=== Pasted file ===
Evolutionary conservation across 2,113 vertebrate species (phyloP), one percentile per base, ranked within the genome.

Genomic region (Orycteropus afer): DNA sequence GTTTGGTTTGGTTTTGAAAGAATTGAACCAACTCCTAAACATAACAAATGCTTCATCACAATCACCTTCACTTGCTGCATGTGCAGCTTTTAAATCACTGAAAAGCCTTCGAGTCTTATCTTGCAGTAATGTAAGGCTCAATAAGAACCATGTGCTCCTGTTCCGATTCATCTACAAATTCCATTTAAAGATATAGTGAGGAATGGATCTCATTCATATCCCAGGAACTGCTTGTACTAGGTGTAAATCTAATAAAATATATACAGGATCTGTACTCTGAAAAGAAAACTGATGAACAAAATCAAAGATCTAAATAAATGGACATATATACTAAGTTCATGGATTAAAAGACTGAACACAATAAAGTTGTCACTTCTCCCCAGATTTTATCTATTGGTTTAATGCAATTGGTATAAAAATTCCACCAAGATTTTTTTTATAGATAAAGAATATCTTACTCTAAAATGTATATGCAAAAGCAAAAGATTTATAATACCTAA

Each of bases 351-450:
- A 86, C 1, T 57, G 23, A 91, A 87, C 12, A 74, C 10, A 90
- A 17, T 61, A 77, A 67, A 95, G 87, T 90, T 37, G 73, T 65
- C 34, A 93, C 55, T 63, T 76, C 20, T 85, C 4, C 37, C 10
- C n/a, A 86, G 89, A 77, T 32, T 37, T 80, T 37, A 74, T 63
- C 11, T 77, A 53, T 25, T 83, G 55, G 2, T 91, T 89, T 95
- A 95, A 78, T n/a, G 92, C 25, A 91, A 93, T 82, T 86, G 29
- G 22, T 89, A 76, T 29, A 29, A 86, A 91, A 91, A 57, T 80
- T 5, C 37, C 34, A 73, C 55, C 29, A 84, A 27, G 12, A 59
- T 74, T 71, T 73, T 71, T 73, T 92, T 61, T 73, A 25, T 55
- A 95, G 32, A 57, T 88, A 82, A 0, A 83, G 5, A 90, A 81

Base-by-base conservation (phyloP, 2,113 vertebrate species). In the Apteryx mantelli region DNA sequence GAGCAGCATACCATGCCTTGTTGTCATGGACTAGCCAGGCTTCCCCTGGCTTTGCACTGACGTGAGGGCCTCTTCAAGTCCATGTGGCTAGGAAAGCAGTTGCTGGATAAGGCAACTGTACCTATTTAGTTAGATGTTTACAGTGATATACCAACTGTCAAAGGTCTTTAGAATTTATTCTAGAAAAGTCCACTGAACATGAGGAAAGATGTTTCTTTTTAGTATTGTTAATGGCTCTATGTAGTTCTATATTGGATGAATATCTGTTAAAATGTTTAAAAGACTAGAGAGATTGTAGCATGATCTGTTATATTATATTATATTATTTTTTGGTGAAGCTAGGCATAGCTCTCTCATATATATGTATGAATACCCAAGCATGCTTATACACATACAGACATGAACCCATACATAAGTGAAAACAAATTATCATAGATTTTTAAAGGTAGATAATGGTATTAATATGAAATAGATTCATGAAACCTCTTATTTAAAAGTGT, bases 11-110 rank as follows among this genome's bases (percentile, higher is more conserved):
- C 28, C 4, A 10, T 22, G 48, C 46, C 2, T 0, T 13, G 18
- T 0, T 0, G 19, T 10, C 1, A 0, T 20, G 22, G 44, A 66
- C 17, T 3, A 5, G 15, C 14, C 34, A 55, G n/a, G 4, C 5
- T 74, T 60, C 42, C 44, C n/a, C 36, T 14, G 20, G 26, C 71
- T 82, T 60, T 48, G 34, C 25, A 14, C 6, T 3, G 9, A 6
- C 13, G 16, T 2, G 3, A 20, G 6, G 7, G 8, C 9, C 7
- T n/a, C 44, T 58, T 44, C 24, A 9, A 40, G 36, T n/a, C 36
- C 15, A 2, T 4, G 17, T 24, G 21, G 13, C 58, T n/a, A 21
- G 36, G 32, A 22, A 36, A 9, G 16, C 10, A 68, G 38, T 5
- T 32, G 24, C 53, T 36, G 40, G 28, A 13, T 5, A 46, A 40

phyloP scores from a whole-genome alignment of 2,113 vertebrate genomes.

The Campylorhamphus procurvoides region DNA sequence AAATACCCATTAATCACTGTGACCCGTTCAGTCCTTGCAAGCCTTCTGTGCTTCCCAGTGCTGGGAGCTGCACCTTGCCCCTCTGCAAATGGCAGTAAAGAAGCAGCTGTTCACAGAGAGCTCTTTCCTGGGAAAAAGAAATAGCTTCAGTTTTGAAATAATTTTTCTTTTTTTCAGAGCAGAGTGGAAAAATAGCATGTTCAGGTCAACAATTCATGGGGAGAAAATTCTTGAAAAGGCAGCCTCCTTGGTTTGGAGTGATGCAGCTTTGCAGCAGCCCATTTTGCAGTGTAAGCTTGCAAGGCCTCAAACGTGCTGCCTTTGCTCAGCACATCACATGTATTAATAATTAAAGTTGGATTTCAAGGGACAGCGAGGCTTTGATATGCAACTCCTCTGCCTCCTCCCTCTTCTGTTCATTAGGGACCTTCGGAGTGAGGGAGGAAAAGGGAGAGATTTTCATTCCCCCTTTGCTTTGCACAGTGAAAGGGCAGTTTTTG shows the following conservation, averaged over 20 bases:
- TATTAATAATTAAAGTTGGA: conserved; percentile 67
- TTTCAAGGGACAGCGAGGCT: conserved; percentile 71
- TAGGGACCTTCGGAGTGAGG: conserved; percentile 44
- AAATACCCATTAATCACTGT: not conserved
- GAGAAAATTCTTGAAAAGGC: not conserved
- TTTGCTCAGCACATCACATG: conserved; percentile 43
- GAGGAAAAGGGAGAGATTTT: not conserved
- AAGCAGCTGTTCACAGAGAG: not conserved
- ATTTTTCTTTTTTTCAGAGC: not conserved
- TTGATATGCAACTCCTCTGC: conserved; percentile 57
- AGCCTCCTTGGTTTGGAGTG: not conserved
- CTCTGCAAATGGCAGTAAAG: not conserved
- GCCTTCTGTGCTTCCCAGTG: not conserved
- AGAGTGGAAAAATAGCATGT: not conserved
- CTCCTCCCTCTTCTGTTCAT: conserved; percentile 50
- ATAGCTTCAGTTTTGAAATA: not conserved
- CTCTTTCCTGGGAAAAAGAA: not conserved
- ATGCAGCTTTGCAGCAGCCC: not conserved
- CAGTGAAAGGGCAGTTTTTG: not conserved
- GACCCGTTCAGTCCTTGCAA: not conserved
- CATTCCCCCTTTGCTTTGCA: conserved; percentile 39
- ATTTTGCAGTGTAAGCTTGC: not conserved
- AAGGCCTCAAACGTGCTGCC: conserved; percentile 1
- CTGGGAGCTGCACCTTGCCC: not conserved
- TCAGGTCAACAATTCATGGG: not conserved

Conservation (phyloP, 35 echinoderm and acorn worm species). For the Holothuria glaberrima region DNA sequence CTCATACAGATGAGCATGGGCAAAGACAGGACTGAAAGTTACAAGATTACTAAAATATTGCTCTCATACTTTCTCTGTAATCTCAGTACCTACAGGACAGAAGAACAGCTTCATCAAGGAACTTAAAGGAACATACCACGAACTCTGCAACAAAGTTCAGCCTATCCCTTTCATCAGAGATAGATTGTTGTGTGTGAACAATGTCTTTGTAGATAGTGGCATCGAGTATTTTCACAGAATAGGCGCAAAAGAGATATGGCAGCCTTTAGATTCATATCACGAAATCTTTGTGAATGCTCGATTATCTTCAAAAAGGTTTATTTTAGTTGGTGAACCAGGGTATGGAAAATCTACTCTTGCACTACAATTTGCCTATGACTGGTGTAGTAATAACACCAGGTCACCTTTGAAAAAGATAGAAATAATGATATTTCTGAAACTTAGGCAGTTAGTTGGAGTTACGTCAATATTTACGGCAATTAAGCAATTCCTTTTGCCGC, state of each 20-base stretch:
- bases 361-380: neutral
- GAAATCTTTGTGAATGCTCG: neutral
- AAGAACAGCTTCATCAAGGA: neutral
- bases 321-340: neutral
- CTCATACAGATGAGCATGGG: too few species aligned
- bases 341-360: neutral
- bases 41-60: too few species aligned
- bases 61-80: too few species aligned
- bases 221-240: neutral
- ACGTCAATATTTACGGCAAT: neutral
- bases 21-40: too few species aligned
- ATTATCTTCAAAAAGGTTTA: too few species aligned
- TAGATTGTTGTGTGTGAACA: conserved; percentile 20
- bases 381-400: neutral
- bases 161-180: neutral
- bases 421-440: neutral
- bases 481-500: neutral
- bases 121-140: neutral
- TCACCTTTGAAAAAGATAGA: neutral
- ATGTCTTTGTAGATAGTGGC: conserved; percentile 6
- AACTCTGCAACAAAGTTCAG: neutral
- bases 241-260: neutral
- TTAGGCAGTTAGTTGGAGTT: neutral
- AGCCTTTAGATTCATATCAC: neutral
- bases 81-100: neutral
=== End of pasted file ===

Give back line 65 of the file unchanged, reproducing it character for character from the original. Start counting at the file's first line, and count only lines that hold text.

- TAGATTGTTGTGTGTGAACA: conserved; percentile 20